Because the crux of demand response is reducing kWh for a designated period, facilities' largest energy-using equipment, such as HVAC systems, will be the focus for engineers programming and adjusting building systems and components in preparation for an event. In Allegheny County, steamfitters and boilermakers act as rovers to ensure independent cooling units in specific facilities are turned off, and engineers and technicians pay close attention to the buildings' air-handling units, due to their energy intensity.
The county's building-automation system (BAS) also is an important piece of the puzzle. The BAS allows engineers to shut down equipment more easily, as well as make sure it is operating properly after the demand-response event concludes. That way, energy savings the event generated do not go to waste due to inefficient operation when systems come back online.
"Ahead of time, our stationary engineers assigned who would be turning off what equipment and when at each facility," La May says. "They even set the building-automation system to pre-cool ahead of the event so that some areas that got hot quickly wouldn't be as hot during afternoon hours. They really had to plan for two hours of shutdown because it would take that long for us to get (back to normal operations)."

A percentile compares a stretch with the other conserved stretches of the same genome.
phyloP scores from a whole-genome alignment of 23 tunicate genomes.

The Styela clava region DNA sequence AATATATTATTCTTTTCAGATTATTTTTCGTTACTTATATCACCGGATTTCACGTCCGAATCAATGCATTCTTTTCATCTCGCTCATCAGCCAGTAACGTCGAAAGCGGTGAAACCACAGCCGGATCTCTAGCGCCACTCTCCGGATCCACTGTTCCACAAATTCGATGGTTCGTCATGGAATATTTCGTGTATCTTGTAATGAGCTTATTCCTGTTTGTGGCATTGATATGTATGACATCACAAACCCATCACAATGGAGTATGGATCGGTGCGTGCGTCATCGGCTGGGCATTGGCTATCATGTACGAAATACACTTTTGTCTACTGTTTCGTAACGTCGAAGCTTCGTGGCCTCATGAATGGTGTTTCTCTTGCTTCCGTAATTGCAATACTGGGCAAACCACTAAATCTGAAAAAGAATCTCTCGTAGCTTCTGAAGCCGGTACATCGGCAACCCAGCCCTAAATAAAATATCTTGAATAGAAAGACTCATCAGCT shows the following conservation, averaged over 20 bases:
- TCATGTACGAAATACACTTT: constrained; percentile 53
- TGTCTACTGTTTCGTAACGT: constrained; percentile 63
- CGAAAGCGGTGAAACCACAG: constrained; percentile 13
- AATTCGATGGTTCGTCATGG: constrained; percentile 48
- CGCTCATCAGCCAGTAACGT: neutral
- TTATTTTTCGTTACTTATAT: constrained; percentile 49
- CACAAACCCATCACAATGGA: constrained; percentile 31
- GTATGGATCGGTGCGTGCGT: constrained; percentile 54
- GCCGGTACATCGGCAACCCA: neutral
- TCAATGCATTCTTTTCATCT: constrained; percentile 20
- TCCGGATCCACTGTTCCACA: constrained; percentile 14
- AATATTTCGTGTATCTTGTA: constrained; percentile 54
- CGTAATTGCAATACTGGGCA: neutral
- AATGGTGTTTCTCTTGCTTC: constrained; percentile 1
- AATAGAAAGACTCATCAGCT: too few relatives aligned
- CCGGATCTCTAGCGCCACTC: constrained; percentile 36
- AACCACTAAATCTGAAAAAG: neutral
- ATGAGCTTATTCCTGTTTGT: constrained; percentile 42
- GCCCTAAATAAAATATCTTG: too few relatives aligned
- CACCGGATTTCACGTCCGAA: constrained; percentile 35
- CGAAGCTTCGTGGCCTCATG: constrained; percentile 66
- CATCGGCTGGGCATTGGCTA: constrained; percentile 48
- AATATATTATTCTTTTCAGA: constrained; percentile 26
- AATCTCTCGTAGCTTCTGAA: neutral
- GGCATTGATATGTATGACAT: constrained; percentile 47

The test event not only was a success in terms of energy reduction and monetary savings. It also brought to light the important role public works employees play in helping county facilities implement energy-efficiency initiatives.
"Their experience and expertise really came through," La May says. "These guys know the facilities inside and out. They know how things work, and they know the people in the buildings. They already have established relationships. It really helps a lot. For them, in some cases, it was even kind of fun because they were able to do what they know how to do best. Having people familiar with your facilities really makes things go a lot more smoothly."
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Demand Response: Engineers Focus on HVAC, BAS
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